When the second wealthiest person in the world walks into the room, you might expect some kind of fanfare or, at the very least, a bubble of bodyguards.
But when billionaire investor and philanthropist Warren Buffett strolled into the function room at Anthony’s Steakhouse in Omaha, Neb., on a recent Friday morning to meet with finance students from UMass Lowell’s Manning School of Business
and a half-dozen other schools from around the world, he couldn’t have been more unassuming.
“He just walked in like it was no big deal,” says senior business administration major Miranda Winter, one of 18 UML students in attendance along with Assoc. Prof. Ravi Jain
and Manning School Dean Sandy Richtermeyer
. “Suddenly he was right there in front of us. It was almost surreal.”
And it only got better. The 86-year-old chairman of Berkshire Hathaway Inc., who’s known for his modest lifestyle and genial demeanor — not to mention his $76.5 billion net worth — spent the next two-and-a-half hours sharing his insights on business, the economy and life in general. The “Oracle of Omaha” then posed for group photos with the students, shook hands and treated everyone to lunch.
“It was an incredible, once-in-a-lifetime opportunity,” says senior business administration major Jacob Ashley, who worked with Winter to organize the trip and raise nearly $7,000 in funds through the GiveCampus
website. “Not only did we meet Warren Buffett, but the entire group got to connect with each other on a whole other level outside of the classroom. You really can’t beat an experience like this.”
Buffett hosts the invitation-only lunchtime lectures for future business leaders several times a year in his hometown of Omaha. Schools must apply several years in advance and are then put on a waitlist. Jain, who also took a group in 2011
, says the opportunity for finance students to meet with Buffett is like physics students meeting with Albert Einstein.
“He’s probably the most important, the most respected and the most knowledgeable businessperson in America, if not the world,” Jain says of Buffett, who trails only Bill Gates
($86.3 billion) in net worth. “Being in the presence of such a hugely successful figure is very inspirational to students. When advice comes from someone like him that matters to students.”
Each of the seven schools, which also included the University of California, Berkeley and Peking University in China, got to ask Buffett two questions. Ashley, who spoke on behalf of the UML group, asked about the importance of succession planning for a company’s leadership and what he sees as the top challenges faced by boards of directors. While Buffett answered the questions in thoughtful detail, two of his overarching messages — optimism for the future and the value of investing in oneself — left the most lasting impressions on students.
Senior Yefry Matos, a business administration major with a concentration in finance, says Buffett’s words gave him confidence as he heads toward Commencement in May and a position awaiting him in banking analytics.
“As I start my career, I feel empowered by his advice to take initiative and develop my analytical skills,” Matos says. “This trip really broadened my intellectual horizons. Hearing Mr. Buffett’s perspectives will only help me challenge the conventional wisdom and status quo of how things are done.”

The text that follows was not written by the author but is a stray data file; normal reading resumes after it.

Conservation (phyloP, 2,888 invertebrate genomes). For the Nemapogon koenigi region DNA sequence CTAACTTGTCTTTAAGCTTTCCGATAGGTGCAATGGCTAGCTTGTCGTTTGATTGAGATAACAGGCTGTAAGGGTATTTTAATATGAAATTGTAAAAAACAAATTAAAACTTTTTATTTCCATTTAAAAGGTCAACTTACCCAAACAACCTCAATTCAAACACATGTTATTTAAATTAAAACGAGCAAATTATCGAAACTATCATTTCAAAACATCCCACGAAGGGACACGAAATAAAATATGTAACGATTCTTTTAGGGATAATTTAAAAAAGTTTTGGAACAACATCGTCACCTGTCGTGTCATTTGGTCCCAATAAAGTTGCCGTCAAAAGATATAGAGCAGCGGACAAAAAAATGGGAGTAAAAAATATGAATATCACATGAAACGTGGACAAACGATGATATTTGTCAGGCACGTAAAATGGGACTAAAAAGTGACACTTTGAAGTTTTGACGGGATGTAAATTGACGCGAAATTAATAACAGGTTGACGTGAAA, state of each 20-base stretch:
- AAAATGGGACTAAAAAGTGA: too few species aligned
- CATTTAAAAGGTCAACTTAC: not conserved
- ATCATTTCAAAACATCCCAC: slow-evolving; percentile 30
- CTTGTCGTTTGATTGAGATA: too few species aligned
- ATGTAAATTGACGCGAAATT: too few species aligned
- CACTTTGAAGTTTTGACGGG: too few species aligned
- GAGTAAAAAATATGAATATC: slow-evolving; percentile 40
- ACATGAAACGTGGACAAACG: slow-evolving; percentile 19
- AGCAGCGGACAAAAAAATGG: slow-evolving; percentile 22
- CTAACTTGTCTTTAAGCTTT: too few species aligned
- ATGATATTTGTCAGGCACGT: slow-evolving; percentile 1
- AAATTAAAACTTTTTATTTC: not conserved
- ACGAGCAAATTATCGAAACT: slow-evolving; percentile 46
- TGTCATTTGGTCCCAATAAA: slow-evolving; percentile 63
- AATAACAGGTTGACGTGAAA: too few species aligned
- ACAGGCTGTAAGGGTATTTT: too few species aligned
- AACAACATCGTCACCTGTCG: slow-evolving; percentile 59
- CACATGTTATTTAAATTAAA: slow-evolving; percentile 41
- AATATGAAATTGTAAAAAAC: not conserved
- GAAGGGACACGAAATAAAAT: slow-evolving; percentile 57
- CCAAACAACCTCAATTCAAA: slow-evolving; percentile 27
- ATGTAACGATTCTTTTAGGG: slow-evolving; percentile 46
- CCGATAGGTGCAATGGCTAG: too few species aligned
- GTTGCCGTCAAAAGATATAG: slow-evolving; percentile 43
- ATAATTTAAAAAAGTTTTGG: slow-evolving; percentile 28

Graduate student Karima Filali, who is pursuing a master’s of business administration, was impressed by Buffett’s emotional intelligence, such as the empathy he displays when making decisions that could impact the lives of his employees and their families.
“Success requires knowledge; however, knowledge itself doesn’t guarantee success,” Filali says. “Knowledge and emotional intelligence combined are the keys for success, and Mr. Buffett has that.”
Following lunch, students toured Borsheim’s Fine Jewelery, a Berkshire Hathaway subsidiary based in Omaha, where they met with an executive. They also drove past the house where Buffett has lived since 1958.
As part of the two-day trip, Richtermeyer arranged for the group to have dinner with three UML alumni now working in the area: Steve Ducharme ’81, a physics professor at the University of Nebraska-Lincoln; Kristen Drescher ’90, a professor of medical microbiology and immunization at Creighton University; and Holly Rea ’11, a paralegal in Bellevue, Neb.
“I was pleased to meet with the students and learn about their interests and perspectives,” Ducharme says. “They impressed me as bright students and mature professionals who are taking an active and thoughtful approach to their education and professional development.”
“It was so nice for students to connect with alumni and share their experiences,” adds Richtermeyer, who required a 50-50 balance of male and female student participation on the trip (Buffett requires at least one-third female). “I was really impressed by how our students represented themselves, the Manning School and the university.”
While meeting Buffett in such an intimate setting may have been in a once-in-a-lifetime opportunity for students, there may be a sequel of sorts. During his chat, Buffett invited all of the students back to Omaha in early May for Berkshire Hathaway’s annual shareholders meeting — an event known as the “Woodstock of Capitalism” that draws tens of thousands of people.
“It might be a little pricey, but I’ve spoken to some of the group and we’re seriously considering it,” Ashley says. “How do you pass up an opportunity like that?”